Throughout the recent tax debate, we were treated to endless sanctimony from the Left on the need for “the rich” the pay their “fair share.” But how much do different income groups actually pay in federal income taxes, and when is it ever enough? On top of that, how much are other income groups getting in wealth-redistributing welfare programs?
On Monday, the CBO published a revealing report of income, tax rates, and transfer payments (government benefits) divided by income levels. Unlike health care projections from the CBO, which are based on phantom crystal ball market insurance predictions, this report is based on hard data from 2014 tax returns.
Here is a breakdown of how much those at various income levels earned as a share of national income and how much they paid both in federal income taxes and total federal taxes (which includes payroll, corporate, and excise taxes)
As you can see, it’s not just that the wealthy shoulder most of the tax burden. The top 10 percent, and particularly the evil top one percent, are the only ones who pay a greater share in total taxes than the share of the income pie they earn. This is even more pronounced when you isolate the data just for the income tax, which is more progressive than the payroll tax. The bottom 40 percent have pay no taxes and yet are getting money out of the tax system, meaning that some of the taxes paid by the wealthy are directly redistributed to the bottom 40 percent through refundable tax credits.
What part of “fair share” doesn’t the Left understand? No other country has such a progressive system. Even in Europe, where the wealthy generally pay higher taxes, everyone else also pays higher taxes, in addition to a national consumption-based tax. The rich in America shoulder a disproportionate burden. And yet, we are still drowning in debt, and all we hear are more cries of, “Tax the rich!”
As you can see from this chart, all but the wealthy have a “low” federal income tax rate:
Liberals often suggest that although the wealthy have higher tax rates, they use all sorts of “loopholes” and deductions to circumvent taxes. However, the CBO breaks down the “effective” tax rates, which shows how much everyone pays after all of the deductions are factored in.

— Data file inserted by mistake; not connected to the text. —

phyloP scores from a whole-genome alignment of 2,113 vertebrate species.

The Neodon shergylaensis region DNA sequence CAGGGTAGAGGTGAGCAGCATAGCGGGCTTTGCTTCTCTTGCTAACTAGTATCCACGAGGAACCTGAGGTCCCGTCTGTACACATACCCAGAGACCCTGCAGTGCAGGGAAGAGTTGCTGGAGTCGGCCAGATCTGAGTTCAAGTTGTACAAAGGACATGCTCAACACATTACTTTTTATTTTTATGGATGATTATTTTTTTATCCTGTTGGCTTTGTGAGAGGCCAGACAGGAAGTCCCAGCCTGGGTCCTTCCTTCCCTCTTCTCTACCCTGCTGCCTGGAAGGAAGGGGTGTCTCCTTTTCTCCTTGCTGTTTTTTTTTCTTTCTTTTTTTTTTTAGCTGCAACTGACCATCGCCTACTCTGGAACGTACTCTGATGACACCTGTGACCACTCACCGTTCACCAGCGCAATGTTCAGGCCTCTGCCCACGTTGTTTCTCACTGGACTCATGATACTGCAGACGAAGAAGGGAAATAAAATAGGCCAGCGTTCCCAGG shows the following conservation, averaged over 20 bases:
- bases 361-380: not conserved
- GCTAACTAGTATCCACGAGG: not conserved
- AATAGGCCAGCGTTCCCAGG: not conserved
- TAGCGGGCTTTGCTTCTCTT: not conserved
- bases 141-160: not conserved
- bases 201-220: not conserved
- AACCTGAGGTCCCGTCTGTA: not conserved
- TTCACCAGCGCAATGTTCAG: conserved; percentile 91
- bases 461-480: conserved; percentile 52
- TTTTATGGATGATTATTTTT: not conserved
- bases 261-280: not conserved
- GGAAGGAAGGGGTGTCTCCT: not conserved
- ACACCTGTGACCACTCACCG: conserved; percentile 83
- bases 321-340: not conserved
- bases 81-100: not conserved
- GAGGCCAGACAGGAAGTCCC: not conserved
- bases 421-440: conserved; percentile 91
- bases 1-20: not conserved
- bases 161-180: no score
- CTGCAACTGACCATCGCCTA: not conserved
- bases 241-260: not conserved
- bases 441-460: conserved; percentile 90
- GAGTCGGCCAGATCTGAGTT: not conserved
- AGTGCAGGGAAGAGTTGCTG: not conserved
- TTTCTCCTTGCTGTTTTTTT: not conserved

Here is a breakdown of the effective income tax rates by income group and then effective total tax rates, which include the payroll tax.
No matter how you slice it, the wealthy pay significantly more than their “fair share.”
This was all before enactment of the tax cuts. By all measures, the tax bill will make the distribution of the tax liability even more progressive. The bill doubled the child tax credit and increased the “refundable” (handout) portion of it by 50 percent. It also knocked out the bottom bracket and maintained the low 12 percent rate all the way through $77,400 of family income. Conversely, the Joint Committee on Taxation found that the top 0.3 percent of income earners (those earning more than $1 million) will shoulder even more of the tax pie in coming years, thanks to the reduction in taxes for most other income earners.
Contrary to liberal dogma, all the tax reform bills enacted in recent decades, including the Reagan and Bush tax cuts, made the code even more progressive. According to the latest CBO data, in 1979, the top one percent paid 18.4 percent of the income tax pie, whereas now they pay a whopping 40 percent. On the other hand, the bottom 60 percent of earners paid 14.8 percent of the income taxes before Reagan; now only those near the top edge of this group pay very small amounts of income tax, while the entirety of the bottom 40 percent earn money off the income tax code.
As such, if liberals long for an era of a progressive tax code before Reagan, they’d be hard pressed to find that it ever existed in our nation’s history. The tax code is more progressive now than ever before.
But that is only half of the equation of socialist wealth redistribution. The other part of the CBO report calculated the degree of wealth redistribution through welfare programs from the wealthy to low-income earners – after tax redistribution. They found that in 2014, roughly 64 percent of all income for the bottom quintile was from government welfare programs! This was up from 57 percent the previous year.
Why the big jump in just one year? According to the CBO, it’s almost all the result of the Obamacare implementation that year, which means that for the most recent year, as Obamacare exchanges and Medicaid have grown, the redistribution is even more pronounced. Now you know where your $2,000 monthly premiums are going, in addition to lining the pockets of the insurance cartel. In 1979, the transfer rate to the lower quintile accounted for 31 percent of their income, roughly half the current level. Almost all of the growth was because of Medicaid and the insane government-driven inflation in health care.
So, the next time your liberal friends complain about our tax-benefit structure and our economy while clamoring for socialism, let them know that we already have such a system — and that it is likely the culprit that is weighing down upward mobility and increased prosperity. The status quo is not capitalism, it’s socialism. And it’s high time its supporters owned the problems.
Daniel Horowitz is a senior editor of Conservative Review. Follow him on Twitter @RMConservative.